In A Coal Town Where Jobs Are Few, Wild Ramps Are Plenty : The Salt The annual Ramp Feed, which celebrates the ramp, or wild leek, gives the economically depressed mining town of Richwood, W.Va., a reason to celebrate. And you can smell those alliums for miles.
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In A Coal Town Where Jobs Are Few, Wild Ramps Are Plenty

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In A Coal Town Where Jobs Are Few, Wild Ramps Are Plenty

In A Coal Town Where Jobs Are Few, Wild Ramps Are Plenty

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  • <iframe src="" width="100%" height="290" frameborder="0" scrolling="no" title="NPR embedded audio player">
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The town of Richwood in West Virginia once thrived on lumber and coal. As those industries fell on hard times, so did the town. Every spring, though, this struggling Appalachian community celebrates its abundance of wild ramps. Those are wild greens, sometimes known as wild leeks. The town that calls itself the World's Ramp Capital hosts an annual festival that locals call the Ramp Feed.

Reporter Roxy Todd of Allegheny Mountain Radio attended this year's event, and sent us a postcard.


ROXY TODD, BYLINE: The air is saturated with the smell of ramps - a pungent, garlicky, peppery smell, so strong that it eclipses almost everything in the room. There's also an aroma of bacon. The ramps have been fried in bacon grease, and are served with brown beans and ham. A local songwriter, John Wyatt, is playing his Richwood Ramp song for the hundreds of people waiting in line for their meal.


JOHN WYATT: (Singing) And the ramps began to grow in the mountains, then you'll know that it's springtime again.

TODD: Ramps are the first wild foods that appear in the forest each spring. The yearly tradition of eating ramps symbolizes the renewal, hope and vigor of spring.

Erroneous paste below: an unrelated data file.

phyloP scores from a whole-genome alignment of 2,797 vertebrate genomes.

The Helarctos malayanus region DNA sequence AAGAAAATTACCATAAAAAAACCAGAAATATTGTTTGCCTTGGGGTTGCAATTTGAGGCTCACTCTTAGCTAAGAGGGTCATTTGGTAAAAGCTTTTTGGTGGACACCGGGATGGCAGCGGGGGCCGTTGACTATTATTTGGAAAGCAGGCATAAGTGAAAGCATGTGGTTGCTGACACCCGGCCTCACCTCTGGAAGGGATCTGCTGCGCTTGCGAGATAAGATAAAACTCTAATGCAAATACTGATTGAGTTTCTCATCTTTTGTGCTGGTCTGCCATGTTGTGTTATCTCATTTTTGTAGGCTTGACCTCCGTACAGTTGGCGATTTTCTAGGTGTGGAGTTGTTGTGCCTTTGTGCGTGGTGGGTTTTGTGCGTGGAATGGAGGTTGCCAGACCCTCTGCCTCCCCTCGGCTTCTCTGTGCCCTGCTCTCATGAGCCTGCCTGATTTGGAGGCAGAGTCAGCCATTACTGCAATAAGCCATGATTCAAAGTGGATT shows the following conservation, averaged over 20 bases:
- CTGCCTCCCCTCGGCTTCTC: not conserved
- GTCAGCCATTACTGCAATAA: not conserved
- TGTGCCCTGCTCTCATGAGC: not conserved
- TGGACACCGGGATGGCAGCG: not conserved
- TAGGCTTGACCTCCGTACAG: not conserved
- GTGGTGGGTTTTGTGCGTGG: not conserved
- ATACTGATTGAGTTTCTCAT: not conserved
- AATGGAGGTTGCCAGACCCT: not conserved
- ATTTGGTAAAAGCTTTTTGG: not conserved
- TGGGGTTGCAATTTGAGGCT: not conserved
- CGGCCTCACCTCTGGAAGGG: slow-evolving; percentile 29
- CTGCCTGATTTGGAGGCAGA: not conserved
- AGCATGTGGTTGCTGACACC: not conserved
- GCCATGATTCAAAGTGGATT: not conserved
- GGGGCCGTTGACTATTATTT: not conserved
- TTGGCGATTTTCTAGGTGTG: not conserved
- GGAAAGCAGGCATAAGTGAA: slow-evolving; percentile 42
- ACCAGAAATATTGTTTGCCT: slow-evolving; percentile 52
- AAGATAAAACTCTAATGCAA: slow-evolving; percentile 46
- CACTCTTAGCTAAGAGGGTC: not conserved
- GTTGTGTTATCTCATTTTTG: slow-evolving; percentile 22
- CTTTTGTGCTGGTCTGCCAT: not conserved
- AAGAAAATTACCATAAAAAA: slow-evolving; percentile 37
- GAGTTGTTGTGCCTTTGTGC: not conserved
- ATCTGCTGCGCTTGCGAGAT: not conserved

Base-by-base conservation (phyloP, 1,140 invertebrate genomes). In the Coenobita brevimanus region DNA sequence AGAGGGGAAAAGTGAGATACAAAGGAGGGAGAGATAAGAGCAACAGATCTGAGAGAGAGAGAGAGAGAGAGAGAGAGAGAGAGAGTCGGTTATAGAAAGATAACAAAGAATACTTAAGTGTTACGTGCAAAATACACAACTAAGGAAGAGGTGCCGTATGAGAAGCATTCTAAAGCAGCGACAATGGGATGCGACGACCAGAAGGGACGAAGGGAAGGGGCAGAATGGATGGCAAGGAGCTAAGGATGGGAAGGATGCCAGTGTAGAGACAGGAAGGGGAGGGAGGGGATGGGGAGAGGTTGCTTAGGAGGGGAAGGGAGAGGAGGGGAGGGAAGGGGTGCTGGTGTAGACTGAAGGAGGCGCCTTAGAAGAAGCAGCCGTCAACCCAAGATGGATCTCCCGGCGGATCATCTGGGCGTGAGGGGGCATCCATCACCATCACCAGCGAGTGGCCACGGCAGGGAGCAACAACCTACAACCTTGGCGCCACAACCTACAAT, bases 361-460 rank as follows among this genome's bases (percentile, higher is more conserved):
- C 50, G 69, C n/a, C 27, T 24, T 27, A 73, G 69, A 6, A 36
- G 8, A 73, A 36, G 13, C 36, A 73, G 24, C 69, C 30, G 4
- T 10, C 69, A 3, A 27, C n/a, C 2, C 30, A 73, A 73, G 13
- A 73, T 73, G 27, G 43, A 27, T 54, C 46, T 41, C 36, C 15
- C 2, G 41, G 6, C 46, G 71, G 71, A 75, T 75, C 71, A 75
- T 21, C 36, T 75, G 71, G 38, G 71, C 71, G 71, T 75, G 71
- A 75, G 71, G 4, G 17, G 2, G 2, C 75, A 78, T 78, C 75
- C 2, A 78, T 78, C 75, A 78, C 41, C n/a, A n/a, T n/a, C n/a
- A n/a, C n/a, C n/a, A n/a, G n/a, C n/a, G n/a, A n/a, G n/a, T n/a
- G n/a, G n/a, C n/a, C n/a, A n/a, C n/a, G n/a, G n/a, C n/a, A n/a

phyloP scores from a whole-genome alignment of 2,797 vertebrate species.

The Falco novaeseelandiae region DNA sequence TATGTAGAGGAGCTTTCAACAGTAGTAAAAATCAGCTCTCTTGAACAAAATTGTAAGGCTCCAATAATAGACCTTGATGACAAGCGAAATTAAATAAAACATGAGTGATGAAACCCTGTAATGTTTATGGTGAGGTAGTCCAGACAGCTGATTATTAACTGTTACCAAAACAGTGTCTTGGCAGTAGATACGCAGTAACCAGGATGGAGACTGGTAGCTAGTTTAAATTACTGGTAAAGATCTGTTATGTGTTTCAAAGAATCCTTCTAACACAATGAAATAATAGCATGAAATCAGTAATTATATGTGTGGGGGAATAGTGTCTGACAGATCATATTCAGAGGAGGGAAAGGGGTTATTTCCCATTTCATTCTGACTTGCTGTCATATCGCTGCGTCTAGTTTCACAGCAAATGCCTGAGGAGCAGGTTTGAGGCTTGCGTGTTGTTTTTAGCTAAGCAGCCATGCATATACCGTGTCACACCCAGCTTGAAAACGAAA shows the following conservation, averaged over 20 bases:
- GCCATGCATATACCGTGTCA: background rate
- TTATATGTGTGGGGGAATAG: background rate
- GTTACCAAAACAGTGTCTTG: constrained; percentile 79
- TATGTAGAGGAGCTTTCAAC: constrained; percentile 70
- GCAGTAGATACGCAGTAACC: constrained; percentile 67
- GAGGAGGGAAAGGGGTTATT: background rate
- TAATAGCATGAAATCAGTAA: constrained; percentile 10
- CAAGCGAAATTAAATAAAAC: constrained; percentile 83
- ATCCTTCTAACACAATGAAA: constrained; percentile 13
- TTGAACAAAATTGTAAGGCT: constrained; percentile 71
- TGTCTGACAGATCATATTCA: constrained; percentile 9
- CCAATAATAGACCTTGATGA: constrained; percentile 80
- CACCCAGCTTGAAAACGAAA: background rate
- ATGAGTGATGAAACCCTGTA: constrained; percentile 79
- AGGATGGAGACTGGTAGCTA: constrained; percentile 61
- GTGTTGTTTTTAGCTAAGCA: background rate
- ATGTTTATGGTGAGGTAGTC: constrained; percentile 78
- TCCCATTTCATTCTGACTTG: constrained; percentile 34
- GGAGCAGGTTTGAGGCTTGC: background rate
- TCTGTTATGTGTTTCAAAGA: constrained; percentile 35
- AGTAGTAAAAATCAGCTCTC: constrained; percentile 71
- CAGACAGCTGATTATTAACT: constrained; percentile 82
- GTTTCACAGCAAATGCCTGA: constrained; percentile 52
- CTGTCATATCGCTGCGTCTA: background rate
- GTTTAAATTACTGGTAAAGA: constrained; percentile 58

The festival also marks a return for many Richwood natives. Dana Johnson moved to Alabama, but he comes home for the festival each spring to make sure he gets his dose of ramps.

DANA JOHNSON: They are considered a spring tonic. They're good for you.

TODD: Many people like Johnson have left Richwood to find jobs or open new businesses out of state. Since 1980, the town has lost more than 40 percent of its population, and a third of the remaining 2,000 or so residents are living in poverty. The Ramp Feed is one of the few moments in the year when this depressed small town feels like a thriving community.

Out-of-towners also come to the festival, like Kerry Comisky from East Hampton, Connecticut.

KERRY COMISKY: This is my first time tasting ramps and my first time to the ramp festival, and I plan to come back every year.

JOHNSON: With her tanned face, Comisky is in hiking books as she sits with her husband and their two friends at a local restaurant. She lists the purchases that she's made at the festival: a handmade wooden table and a wooden coffee grinder, and fresh ramps, of course. She bought these from the Four Seasons Outfitters store, located along the two-lane highway into town.

TODD: The owner, Bruce Donaldson, is also the largest ramp seller in Richwood. He ships about 20,000 pounds of ramps each year to buyers all over the U.S.

BRUCE DONALDSON: My men, the men that work for me, are basically laid off in the wintertime. A lot of them's in the logging industry. A lot of them transfers to the coal fields, and they'll work a month. They'll be laid off. Sometimes they'll have to go 100 miles to find another job. Like to buy some ramps?

TODD: People are camped out by the side of the road, hawking ramps that they've harvested. Eleven-year-old Tyler McCune is out with his stepfather and his uncles, selling the wild leeks for $4 a pound. He wears faded jeans and a navy blue T-shirt, and his blue eyes squint in the sun.

TYLER MCCLUNE: He taught me how to dig ramps. My uncle, he taught me and my grandpa and my stepdad.

TODD: Tyler's grandfather and stepdad used to work in the sawmills. His grandfather is now disabled, and his stepdad's out of work. But they still dig ramps, each spring, as a family. Some people her worry that ramps are being over-harvested, and there's debate over how much of a threat that is.

Tyler McCune says his grandfather taught him how to harvest the right way, without being, as he calls it, an over-picker.

MCCLUNE: Over-pickers. Yeah, they like dig every ramp they see. See, you can't do that here. I mean, you can dig a lot of ramps, but you can at least leave some roots behind. That way, they'll grow. And we'll be able to keep having this good ramp feed here in Richwood everybody enjoys. I enjoy it.


TODD: At the end of the one-day festival, organizers estimate the crowds have consumed about 1,700 pounds of wild ramps. The local chamber of commerce has raised about 3 to $4,000. The money will help the city remove a few of the abandoned, derelict buildings and add more art and historic photos to the vacant storefronts in downtown Richwood.

For NPR News, I'm Roxy Todd.

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